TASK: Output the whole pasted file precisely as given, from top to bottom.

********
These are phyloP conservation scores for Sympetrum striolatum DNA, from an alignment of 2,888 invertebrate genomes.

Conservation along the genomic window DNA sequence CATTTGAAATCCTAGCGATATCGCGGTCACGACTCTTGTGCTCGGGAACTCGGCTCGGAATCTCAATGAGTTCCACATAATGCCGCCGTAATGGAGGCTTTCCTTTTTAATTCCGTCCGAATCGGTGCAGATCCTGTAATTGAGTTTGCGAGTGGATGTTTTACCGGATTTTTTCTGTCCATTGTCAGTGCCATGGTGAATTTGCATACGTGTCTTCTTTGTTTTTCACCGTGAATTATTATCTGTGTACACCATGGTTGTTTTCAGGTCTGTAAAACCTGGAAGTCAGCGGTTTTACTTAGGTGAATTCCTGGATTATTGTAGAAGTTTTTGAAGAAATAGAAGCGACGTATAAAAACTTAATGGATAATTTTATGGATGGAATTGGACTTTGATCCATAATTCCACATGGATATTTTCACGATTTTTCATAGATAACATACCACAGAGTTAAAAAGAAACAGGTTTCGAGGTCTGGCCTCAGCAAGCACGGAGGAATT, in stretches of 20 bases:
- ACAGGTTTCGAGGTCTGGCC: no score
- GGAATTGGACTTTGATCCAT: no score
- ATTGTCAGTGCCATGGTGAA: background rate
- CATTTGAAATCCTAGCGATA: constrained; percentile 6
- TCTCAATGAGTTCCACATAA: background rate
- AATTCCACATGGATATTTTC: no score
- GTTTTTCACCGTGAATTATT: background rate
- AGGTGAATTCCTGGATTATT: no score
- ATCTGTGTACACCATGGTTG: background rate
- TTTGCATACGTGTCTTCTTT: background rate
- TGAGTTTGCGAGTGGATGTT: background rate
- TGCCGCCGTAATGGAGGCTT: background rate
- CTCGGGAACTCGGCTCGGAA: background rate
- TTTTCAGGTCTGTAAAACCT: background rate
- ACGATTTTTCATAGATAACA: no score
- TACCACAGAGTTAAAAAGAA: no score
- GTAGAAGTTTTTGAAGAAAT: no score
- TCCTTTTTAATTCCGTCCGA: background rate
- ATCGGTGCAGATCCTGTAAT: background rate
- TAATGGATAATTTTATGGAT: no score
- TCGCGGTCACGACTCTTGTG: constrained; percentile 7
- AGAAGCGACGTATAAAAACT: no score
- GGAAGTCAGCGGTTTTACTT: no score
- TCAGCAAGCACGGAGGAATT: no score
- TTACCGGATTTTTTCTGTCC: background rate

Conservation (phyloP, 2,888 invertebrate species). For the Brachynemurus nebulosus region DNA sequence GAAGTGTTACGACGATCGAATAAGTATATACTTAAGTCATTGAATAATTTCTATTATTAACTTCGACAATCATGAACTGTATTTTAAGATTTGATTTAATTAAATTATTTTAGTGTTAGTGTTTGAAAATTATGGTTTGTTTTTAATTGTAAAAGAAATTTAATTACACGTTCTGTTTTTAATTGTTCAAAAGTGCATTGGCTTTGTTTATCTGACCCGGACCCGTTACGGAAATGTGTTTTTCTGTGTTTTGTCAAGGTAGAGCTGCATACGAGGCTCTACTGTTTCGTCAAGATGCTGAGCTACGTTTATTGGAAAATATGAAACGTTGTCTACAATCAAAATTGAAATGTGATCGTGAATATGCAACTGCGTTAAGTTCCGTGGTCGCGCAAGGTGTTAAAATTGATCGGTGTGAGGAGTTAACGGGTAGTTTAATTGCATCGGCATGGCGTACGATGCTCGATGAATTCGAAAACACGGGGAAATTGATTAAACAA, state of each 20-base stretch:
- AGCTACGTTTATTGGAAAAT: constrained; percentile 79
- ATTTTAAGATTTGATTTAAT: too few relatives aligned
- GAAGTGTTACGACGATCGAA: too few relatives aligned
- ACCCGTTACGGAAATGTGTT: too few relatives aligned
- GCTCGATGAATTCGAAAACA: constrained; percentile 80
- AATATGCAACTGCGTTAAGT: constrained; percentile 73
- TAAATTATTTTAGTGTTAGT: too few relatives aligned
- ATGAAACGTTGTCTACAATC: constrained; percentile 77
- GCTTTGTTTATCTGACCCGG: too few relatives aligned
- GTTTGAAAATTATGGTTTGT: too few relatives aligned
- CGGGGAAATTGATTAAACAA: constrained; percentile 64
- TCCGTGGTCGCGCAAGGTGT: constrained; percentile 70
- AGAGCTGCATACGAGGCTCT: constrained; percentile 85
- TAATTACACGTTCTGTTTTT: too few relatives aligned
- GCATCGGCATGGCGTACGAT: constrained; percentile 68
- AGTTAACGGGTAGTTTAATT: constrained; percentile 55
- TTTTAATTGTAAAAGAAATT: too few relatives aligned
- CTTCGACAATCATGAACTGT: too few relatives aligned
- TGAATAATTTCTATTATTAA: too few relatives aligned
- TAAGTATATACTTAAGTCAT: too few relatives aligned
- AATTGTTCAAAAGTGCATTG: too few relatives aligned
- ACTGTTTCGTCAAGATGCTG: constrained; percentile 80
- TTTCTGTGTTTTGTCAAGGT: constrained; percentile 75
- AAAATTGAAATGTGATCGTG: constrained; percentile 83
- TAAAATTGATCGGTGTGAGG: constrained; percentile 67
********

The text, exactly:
These are phyloP conservation scores for Sympetrum striolatum DNA, from an alignment of 2,888 invertebrate genomes.

Conservation along the genomic window DNA sequence CATTTGAAATCCTAGCGATATCGCGGTCACGACTCTTGTGCTCGGGAACTCGGCTCGGAATCTCAATGAGTTCCACATAATGCCGCCGTAATGGAGGCTTTCCTTTTTAATTCCGTCCGAATCGGTGCAGATCCTGTAATTGAGTTTGCGAGTGGATGTTTTACCGGATTTTTTCTGTCCATTGTCAGTGCCATGGTGAATTTGCATACGTGTCTTCTTTGTTTTTCACCGTGAATTATTATCTGTGTACACCATGGTTGTTTTCAGGTCTGTAAAACCTGGAAGTCAGCGGTTTTACTTAGGTGAATTCCTGGATTATTGTAGAAGTTTTTGAAGAAATAGAAGCGACGTATAAAAACTTAATGGATAATTTTATGGATGGAATTGGACTTTGATCCATAATTCCACATGGATATTTTCACGATTTTTCATAGATAACATACCACAGAGTTAAAAAGAAACAGGTTTCGAGGTCTGGCCTCAGCAAGCACGGAGGAATT, in stretches of 20 bases:
- ACAGGTTTCGAGGTCTGGCC: no score
- GGAATTGGACTTTGATCCAT: no score
- ATTGTCAGTGCCATGGTGAA: background rate
- CATTTGAAATCCTAGCGATA: constrained; percentile 6
- TCTCAATGAGTTCCACATAA: background rate
- AATTCCACATGGATATTTTC: no score
- GTTTTTCACCGTGAATTATT: background rate
- AGGTGAATTCCTGGATTATT: no score
- ATCTGTGTACACCATGGTTG: background rate
- TTTGCATACGTGTCTTCTTT: background rate
- TGAGTTTGCGAGTGGATGTT: background rate
- TGCCGCCGTAATGGAGGCTT: background rate
- CTCGGGAACTCGGCTCGGAA: background rate
- TTTTCAGGTCTGTAAAACCT: background rate
- ACGATTTTTCATAGATAACA: no score
- TACCACAGAGTTAAAAAGAA: no score
- GTAGAAGTTTTTGAAGAAAT: no score
- TCCTTTTTAATTCCGTCCGA: background rate
- ATCGGTGCAGATCCTGTAAT: background rate
- TAATGGATAATTTTATGGAT: no score
- TCGCGGTCACGACTCTTGTG: constrained; percentile 7
- AGAAGCGACGTATAAAAACT: no score
- GGAAGTCAGCGGTTTTACTT: no score
- TCAGCAAGCACGGAGGAATT: no score
- TTACCGGATTTTTTCTGTCC: background rate

Conservation (phyloP, 2,888 invertebrate species). For the Brachynemurus nebulosus region DNA sequence GAAGTGTTACGACGATCGAATAAGTATATACTTAAGTCATTGAATAATTTCTATTATTAACTTCGACAATCATGAACTGTATTTTAAGATTTGATTTAATTAAATTATTTTAGTGTTAGTGTTTGAAAATTATGGTTTGTTTTTAATTGTAAAAGAAATTTAATTACACGTTCTGTTTTTAATTGTTCAAAAGTGCATTGGCTTTGTTTATCTGACCCGGACCCGTTACGGAAATGTGTTTTTCTGTGTTTTGTCAAGGTAGAGCTGCATACGAGGCTCTACTGTTTCGTCAAGATGCTGAGCTACGTTTATTGGAAAATATGAAACGTTGTCTACAATCAAAATTGAAATGTGATCGTGAATATGCAACTGCGTTAAGTTCCGTGGTCGCGCAAGGTGTTAAAATTGATCGGTGTGAGGAGTTAACGGGTAGTTTAATTGCATCGGCATGGCGTACGATGCTCGATGAATTCGAAAACACGGGGAAATTGATTAAACAA, state of each 20-base stretch:
- AGCTACGTTTATTGGAAAAT: constrained; percentile 79
- ATTTTAAGATTTGATTTAAT: too few relatives aligned
- GAAGTGTTACGACGATCGAA: too few relatives aligned
- ACCCGTTACGGAAATGTGTT: too few relatives aligned
- GCTCGATGAATTCGAAAACA: constrained; percentile 80
- AATATGCAACTGCGTTAAGT: constrained; percentile 73
- TAAATTATTTTAGTGTTAGT: too few relatives aligned
- ATGAAACGTTGTCTACAATC: constrained; percentile 77
- GCTTTGTTTATCTGACCCGG: too few relatives aligned
- GTTTGAAAATTATGGTTTGT: too few relatives aligned
- CGGGGAAATTGATTAAACAA: constrained; percentile 64
- TCCGTGGTCGCGCAAGGTGT: constrained; percentile 70
- AGAGCTGCATACGAGGCTCT: constrained; percentile 85
- TAATTACACGTTCTGTTTTT: too few relatives aligned
- GCATCGGCATGGCGTACGAT: constrained; percentile 68
- AGTTAACGGGTAGTTTAATT: constrained; percentile 55
- TTTTAATTGTAAAAGAAATT: too few relatives aligned
- CTTCGACAATCATGAACTGT: too few relatives aligned
- TGAATAATTTCTATTATTAA: too few relatives aligned
- TAAGTATATACTTAAGTCAT: too few relatives aligned
- AATTGTTCAAAAGTGCATTG: too few relatives aligned
- ACTGTTTCGTCAAGATGCTG: constrained; percentile 80
- TTTCTGTGTTTTGTCAAGGT: constrained; percentile 75
- AAAATTGAAATGTGATCGTG: constrained; percentile 83
- TAAAATTGATCGGTGTGAGG: constrained; percentile 67